Google Behind The Curtain
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Now you can search, comfortable in the knowledge that you are doing so anonymously. Google will no longer indefinitely maintain a database of user queries, IP addresses and cookie details.
In 2006, Google made a stand for privacy against the U.S. Department of Justice (DoJ), which sought an index of millions of URLs and a week's worth of search data from the search engine.
The DoJ said it would use the information to measure the effectiveness of filtering software in screening material that is harmful to minors. While America Online, Yahoo and Microsoft complied with the DoJ request, Google challenged the government's request in court.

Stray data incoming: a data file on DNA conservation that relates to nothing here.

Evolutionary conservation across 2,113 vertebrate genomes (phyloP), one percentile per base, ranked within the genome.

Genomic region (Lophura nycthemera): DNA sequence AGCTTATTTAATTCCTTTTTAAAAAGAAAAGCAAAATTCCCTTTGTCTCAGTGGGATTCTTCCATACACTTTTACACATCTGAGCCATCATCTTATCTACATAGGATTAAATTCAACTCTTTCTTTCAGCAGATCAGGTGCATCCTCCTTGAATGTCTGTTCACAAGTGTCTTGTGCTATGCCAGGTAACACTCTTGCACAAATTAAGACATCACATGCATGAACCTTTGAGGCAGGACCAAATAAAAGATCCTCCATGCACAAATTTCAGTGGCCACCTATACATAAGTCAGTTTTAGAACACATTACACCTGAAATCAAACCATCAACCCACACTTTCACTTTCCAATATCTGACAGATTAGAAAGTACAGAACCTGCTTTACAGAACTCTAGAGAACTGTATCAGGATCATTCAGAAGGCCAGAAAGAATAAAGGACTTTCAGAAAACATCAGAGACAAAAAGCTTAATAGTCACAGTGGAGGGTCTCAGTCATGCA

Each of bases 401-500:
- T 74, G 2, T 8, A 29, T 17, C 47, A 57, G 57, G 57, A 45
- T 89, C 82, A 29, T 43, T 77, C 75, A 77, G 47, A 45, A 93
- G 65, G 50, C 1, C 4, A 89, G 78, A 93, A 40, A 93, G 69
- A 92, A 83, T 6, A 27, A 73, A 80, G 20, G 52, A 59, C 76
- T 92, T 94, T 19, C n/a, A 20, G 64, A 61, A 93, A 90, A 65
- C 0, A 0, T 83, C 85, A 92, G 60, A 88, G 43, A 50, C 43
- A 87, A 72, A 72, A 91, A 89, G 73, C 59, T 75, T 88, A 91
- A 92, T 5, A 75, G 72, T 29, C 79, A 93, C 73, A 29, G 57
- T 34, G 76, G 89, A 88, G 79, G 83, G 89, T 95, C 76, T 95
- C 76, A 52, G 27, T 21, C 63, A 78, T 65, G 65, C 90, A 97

In a March 2005 ruling, the U.S. District Court in San Jose, Calif., said Google would have to turn over the log of 50,000 URLs to the DoJ, but not any of the data on 5,000 search queries the DoJ requested.
Though Google did not comply with the DoJ, it did comply with 20th Century Fox, responding to a subpoena issued by the U.S. District Court in Northern California. The company disclosed to Fox the identities of two individuals who illegally uploaded entire episodes of "24" prior to its broadcast and DVD release to Google's YouTube.